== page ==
By Joe Shortsleeve, WBZ-TV I-Team

BROCKTON (CBS) – An I-Team investigation into high crime rates in public schools has uncovered one elementary school bucking the trend with an innovative program teaching kids that being good is actually cool.

Every morning, students at the Arnone Elementary School in Brockton recite the school’s mantra: “As an Arnone student, I will show respect, responsibility, safety and kindness.”

These are words of hope in Brockton, a working class city where an I-Team investigation found the schools have the fourth highest overall crime rate among 138 cities and towns in eastern Massachusetts.

But at the Arnone, some special things are happening.

“It’s been monumental,” said principal Colleen Proudler, describing the change in her students since the school started a new program called Positive Behavioral Interventions and Supports.

“The number of office referrals and the number of minutes that were spent dealing with discipline as opposed to focusing on academics has really decreased,” Proudler says.

For starters, she said, every one of the 800 students knows the rules. They’re called the Arnone expectations: respect, responsibility, safety, and kindness.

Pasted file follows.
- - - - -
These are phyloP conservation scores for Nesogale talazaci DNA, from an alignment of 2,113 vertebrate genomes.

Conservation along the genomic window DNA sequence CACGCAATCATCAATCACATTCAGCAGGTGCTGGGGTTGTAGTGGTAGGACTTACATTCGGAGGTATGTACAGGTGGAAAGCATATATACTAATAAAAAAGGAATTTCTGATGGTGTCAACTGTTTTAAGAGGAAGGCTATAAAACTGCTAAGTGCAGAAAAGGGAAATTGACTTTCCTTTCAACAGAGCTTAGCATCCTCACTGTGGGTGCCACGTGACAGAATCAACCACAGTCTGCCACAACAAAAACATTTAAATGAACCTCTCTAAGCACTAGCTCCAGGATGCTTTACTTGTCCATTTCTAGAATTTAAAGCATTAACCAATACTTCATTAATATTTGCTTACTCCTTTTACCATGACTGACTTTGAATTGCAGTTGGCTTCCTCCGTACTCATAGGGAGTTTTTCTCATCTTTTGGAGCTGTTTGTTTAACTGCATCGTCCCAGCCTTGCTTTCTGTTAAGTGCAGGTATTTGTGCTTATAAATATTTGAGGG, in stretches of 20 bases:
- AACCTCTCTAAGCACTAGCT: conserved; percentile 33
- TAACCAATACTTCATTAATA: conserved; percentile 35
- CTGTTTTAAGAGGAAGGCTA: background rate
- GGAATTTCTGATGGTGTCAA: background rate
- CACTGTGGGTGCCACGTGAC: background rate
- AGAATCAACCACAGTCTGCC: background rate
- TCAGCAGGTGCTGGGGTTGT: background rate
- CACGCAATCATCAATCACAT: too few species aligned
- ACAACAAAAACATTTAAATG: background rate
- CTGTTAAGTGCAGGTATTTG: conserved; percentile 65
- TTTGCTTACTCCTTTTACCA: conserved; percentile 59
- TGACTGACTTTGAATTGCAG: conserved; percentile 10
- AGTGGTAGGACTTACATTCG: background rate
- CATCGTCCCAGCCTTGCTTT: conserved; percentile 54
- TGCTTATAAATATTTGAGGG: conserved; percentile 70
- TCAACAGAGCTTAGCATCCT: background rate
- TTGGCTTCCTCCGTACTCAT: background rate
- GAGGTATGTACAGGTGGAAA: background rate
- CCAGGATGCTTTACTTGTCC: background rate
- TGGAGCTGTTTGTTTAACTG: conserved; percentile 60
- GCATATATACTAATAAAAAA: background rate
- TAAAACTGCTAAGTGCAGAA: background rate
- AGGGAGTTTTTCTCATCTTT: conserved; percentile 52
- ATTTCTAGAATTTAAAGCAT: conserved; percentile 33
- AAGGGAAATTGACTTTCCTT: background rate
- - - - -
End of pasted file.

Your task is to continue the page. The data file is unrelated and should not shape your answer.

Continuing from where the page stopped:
It’s an effort to instill values and positive behavior, and reminders are everywhere. Posters trumpet “Good Citizens,” “Citizen of the Month,” and “Rules to Live By.”

And then there’s the all-important “tiger paws.”

“When an adult, any adult, sees a child making a good choice — walking in the hall, holding the door open — we give them a tiger paw,” Proudler said.

More good deeds, and classrooms earn “team tigers” and “glitter paws,” and eventually prizes like movies with popcorn and pizza parties.

“The important piece of this isn’t so much the prize,” Proudler said. “It’s the recognition of you did something appropriate, you did something good.”

School counselor Kristin McKenna showed us a computer program which sorts every episode of bad behavior, allowing the school to identify troublesome patterns and address them.

For example, McKenna said, “There was a big spike in infractions during recess so we just put some interventions in place.”

Said Proudler: “Over the course of the last 15 months since the program really launched we have seen a huge change. It’s cool now to be good.”

In the last year, the number of disciplinary incidents at the Arnone school has dropped by more than 50 percent.

That’s no small feat, given that Arnone serves the Central Zone in Brockton, the poorest section of the city.

Ninety-three percent of its students are eligible for free or discounted lunches.